publication date: Jan 29, 2008
author/source: Anne Coates
Pupils in year nine have to decide which GCSEs to study for and while much of the choice is taken away – government stipulates that they must all study core subjects like English, maths, science and ICT – decisions have to be made about other subjects.
This is more complicated two years later when 16 year olds have to decide what to study at AS/A2 level if they stay on at school or whether they want to take a diploma or BTEC qualification.
Subject combinations may depend on what teachers are available and timetabling. So it’s worth checking early on what is likely to be on offer as you may want to move your son or to another school or sixth form college.
Teenagers may have quite unrealistic expectations about what they would like to do and you may need to help them think again by asking questions and offering suggestions. But you shouldn’t present your advice as the only possible way.
If you can, consult other adults who can offer their experience, for instance if your teen wants a career in tourism and you know nothing about the industry, ask around your friends and colleagues until you find someone who does. Don’t tell your teen what she can’t do, help her work out for herself what is feasible and think about contingency options if things don’t go according to plan.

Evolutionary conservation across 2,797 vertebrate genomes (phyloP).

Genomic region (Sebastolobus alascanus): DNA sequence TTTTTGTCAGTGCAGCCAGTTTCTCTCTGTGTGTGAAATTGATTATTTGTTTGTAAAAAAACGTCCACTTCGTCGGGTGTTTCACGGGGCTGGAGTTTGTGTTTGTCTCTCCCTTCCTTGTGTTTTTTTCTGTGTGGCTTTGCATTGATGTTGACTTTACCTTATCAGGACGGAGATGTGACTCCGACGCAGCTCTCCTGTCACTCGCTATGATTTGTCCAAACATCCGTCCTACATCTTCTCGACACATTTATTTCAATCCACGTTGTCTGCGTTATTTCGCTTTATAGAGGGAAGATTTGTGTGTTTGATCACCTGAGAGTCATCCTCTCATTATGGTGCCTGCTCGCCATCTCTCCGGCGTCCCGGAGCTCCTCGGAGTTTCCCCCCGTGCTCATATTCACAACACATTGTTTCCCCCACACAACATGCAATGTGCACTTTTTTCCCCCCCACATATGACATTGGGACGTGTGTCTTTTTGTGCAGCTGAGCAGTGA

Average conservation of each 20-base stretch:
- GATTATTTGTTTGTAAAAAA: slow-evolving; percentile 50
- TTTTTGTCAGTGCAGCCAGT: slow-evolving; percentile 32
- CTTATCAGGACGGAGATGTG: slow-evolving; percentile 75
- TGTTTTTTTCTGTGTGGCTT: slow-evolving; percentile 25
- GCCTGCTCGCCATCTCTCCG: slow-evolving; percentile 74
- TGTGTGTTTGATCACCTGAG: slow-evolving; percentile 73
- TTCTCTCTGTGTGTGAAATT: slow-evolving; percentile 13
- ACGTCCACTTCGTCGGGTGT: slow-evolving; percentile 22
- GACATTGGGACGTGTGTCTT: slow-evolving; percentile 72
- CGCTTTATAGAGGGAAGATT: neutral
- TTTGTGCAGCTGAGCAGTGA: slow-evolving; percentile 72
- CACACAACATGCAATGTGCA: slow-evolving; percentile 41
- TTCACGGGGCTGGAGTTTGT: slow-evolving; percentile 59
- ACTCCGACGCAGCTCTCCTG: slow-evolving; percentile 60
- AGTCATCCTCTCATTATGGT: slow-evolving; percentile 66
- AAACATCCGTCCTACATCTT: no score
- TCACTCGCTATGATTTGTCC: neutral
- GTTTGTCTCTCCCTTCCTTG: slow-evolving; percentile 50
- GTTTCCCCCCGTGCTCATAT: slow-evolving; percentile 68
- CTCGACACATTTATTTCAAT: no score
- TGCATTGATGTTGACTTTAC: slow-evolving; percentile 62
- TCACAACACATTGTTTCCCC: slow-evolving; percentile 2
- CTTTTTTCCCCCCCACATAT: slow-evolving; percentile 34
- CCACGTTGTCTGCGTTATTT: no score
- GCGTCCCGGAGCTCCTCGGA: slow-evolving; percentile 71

A really excellent book to consult is The Penguin Careers Guide which lists hundreds of jobs in “careers families” and gives the level of qualifications necessary plus personal attributes needed.
Get you child to log onto the UCAS website – www.ucas.com - and take the Stamford Test. This questionnaire only takes a few minutes and the results may help focus your teen’s mind about career options and A2 choices.
- Plan early to avoid later disappointments.
- Listen to what they are saying.
- Help them make their own choices – don’t make them for them.
- Be positive and encouraging without being unrealistic.
- Plan with them not for them.
- Praise should outweigh criticism highlight what they do well and how to improve other things if necessary.
- Decisions must finally be theirs.
- Think about contingency options
- The last thing we should be doing is trying to relive or fulfil our own dreams
If you would like to order a copy of The Penguin Careers Guide from Amazon, click on the link below:
The Penguin Careers Guide